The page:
Note: Percentages do not total to 100% because respondents were allowed to check multiple responses. The top 10 out of 16 responses are listed.

Moreover, slightly over a third indicated that their race may limit opportunities in life. This finding may be indicative of student experiences, deficit-based narratives in the media and even discriminatory experiences or institutionalized racism within schools themselves. Over the past several years, polls have shown a decreased satisfaction in perceptions of the state of race relations in the country. In fact, race relations had risen to one of the top issues in Gallup’s most important problems list in recent years and African-Americans consistently report higher levels of discrimination than whites. Several recent instances of racism and discrimination from Starbucks to Yale have sparked increased dialogue on racism and bias. Given this current racial climate and the findings in our study, schools should include issues of race, diversity, and social justice in their curricula and implement cultural competency training for school-based staff to foster an inclusive environment.

Call to action

The findings of the study create the impetus for action. We recommend the following steps:

  1. Challenge the deficit narrative about the educational aspirations of low-income African-American youth as the results clearly indicated that they have a robust desire to achieve their educational and career goals.
  2. Reduce information barriers about college affordability and the admissions process by (1) increasing access to guidance counselors who provide valuable information about college admissions, (2) cultivating partnerships with non-profit organizations who provide financial literacy and (3) simplifying the FAFSA as the complexity can decrease applications. Schools should also create more awareness about historically black colleges and universities (HBCUs) as viable options that offer a rigorous academic experience for students at an average lower cost than other colleges. In fact, UNCF-member HBCUs cost 26 percent less than comparable institutions.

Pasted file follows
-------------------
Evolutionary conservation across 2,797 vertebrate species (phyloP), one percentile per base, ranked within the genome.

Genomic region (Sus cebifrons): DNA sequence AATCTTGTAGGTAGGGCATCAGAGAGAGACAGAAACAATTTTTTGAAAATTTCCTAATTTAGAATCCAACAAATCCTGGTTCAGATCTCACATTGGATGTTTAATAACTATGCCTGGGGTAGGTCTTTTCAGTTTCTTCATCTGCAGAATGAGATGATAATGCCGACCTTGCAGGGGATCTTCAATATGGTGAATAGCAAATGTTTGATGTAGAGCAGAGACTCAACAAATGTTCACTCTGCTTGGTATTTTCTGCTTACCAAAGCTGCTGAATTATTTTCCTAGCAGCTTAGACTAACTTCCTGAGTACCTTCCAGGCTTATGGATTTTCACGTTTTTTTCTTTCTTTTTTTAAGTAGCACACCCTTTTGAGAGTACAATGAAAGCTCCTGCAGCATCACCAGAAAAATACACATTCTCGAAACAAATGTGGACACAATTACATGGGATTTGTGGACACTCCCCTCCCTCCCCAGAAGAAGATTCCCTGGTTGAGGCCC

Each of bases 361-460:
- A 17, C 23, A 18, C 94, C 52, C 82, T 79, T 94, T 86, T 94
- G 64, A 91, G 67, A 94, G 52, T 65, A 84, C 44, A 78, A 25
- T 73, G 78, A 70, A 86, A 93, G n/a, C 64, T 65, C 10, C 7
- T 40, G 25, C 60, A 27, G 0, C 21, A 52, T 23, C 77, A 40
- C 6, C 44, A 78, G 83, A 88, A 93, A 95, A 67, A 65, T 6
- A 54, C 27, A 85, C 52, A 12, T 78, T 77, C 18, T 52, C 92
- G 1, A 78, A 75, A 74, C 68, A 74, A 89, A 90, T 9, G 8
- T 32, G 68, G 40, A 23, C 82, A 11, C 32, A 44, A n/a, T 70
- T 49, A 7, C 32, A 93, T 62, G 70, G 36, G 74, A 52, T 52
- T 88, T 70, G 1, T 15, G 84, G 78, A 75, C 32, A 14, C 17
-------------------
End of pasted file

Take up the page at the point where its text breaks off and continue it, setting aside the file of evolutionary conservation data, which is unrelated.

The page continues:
3. Address widespread student discipline issues in schools through transparent data systems, restorative justice, & cultural competency training. The Kirwan Institute for the Study of Race and Ethnicity at The Ohio State University found that restorative justice efforts in several states like Maryland, Colorado, and California show promise as an alternative to exclusionary discipline and help empower students to be more socially responsible. The Obama administration issued discipline guidance addressing these issues as well, however, the U.S. Department of Education is threatening to rescind these guidelines which may undermine progress in this area and protections for students of color.

We also urge the higher education community to take heed of these important findings and invest in summer bridge programs, reform remedial education in ways that better support students and faculty and engage in robust university-school partnerships. Such interventions may help bridge the gap for students given their concern about math performance and the lack of support services and information about the college process. And, because the youth surveyed for this report represent the very type of students that typically enroll in HBCUs—low-income African-American students—it is imperative that these institutions consider the findings. Given youth’s perspectives on race, HBCUs should underscore their deep history of affirming students’ race and culture during student outreach. They should also invest in sustained follow-up efforts with admitted students to ensure they enroll and provide programmatic support to students early in their college experience that address issues like financial literacy, including financial aid, time management, and career readiness.

A seat and voice at the table

As the country grapples with issues of race, school safety, HEA reauthorization, and the implementation of the Every Student Succeeds Act (ESSA), student voices—including those of African-American youth—must be at the center, not in the margins. The stakes are too high to maintain the status quo, which often marginalizes these salient voices. African-American youth deserve not only a seat at the table, but a voice at that table.